CBN Sets January 2023 Deadline for Financial Institutions to Tighten Noose on Cybercrimes
The Central Bank of Nigeria (CBN) yesterday released the Risk-Based Cybersecurity Framework and Guidelines for Other Financial Institutions (OFIs), following the recent increase in the number and sophistication of cybersecurity threats against financial institutions.
The central bank also set January 1, 2023 as the effective date for full compliance with the provisions of the guidelines.
The bank said the directive became mandatory for institutions to strengthen their cyber defenses if they were to remain safe and sound.
The circular dated June 29, 2022, and signed by the CBN Director, OFIs Department, Nkiru Asiegbu was addressed to all OFIs under the regulation of the banking sector regulator.
The apex bank added that the guidelines represented the minimum requirements to be put in place by all OFIs.
The regulator stressed that the safety and soundness of OFIs required that they operate in a safe and secure environment, hence the platform on which information is processed and transmitted should be managed in a way that ensures confidentially, integrity and availability of information as well as the avoidance of financial loss and reputation risks among others.
The CBN noted that considering the reliance of financial institutions on information and communications technology (ICT) to operate their business and the rising incidences of cyber threats and attacks targeted at financial institutions, it became necessary to implement cybersecurity measures to mitigate against those risks.
The bank specifically noted that threats including ransomware, targeted phishing attacks and Advanced Persistent Threats (APT) had become prevalent, demanding that financial institutions boost cyber resilience as well as take proactive steps to secure their critical information assets to ensure their safety and soundness.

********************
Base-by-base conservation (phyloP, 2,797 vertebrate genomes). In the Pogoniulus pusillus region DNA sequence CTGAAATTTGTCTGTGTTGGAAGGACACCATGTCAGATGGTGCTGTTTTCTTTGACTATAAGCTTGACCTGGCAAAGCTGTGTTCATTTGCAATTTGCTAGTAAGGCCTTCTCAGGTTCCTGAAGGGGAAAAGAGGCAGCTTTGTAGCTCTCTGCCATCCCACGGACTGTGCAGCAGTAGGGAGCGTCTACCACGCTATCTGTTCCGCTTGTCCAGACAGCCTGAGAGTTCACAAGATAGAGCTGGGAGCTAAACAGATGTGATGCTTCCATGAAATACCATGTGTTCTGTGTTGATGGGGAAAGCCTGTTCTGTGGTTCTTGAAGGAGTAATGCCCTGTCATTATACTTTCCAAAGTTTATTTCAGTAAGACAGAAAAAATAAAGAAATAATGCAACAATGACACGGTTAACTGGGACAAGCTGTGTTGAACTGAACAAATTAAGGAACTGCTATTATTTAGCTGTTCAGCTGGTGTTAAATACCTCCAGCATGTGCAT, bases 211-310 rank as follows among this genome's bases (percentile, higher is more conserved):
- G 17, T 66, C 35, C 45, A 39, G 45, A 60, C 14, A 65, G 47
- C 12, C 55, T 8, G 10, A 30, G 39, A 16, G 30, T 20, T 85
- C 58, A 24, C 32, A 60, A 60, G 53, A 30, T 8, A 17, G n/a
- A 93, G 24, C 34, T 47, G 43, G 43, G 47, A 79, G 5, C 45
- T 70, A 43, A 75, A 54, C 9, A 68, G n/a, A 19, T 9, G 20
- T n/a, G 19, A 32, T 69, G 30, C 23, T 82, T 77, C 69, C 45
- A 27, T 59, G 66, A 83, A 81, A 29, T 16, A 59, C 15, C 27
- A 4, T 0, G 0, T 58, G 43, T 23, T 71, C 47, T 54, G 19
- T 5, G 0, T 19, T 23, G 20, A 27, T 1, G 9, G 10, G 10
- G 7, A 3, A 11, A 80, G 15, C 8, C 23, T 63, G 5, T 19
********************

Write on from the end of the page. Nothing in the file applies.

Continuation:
The objective of the guidelines is to among other things create a safer and more secure cyber environment that supports information system security and promote stability of the OFI sub-sector.
It also seeks to promote and maintain public trust and confidence in the sub-sector as well as contribute towards the prevention and combating of cybercrime in the OFI sub-sector.
Essentially, the framework provides a risk-based approach to managing cybersecurity risk and consists of six parts including Cybersecurity Governance, and Oversight, Cybersecurity Risk Management System, Cyber Resilience Assessment, Cybersecurity Operational Resilience, Cyber-Threat Intelligence and Metrics, , Monitoring and Reporting.
The document further spelt out the roles of board of directors in relation to cybersecurity as well as appointment and responsibilities of the Chief Information Security Officer (CISO) among others.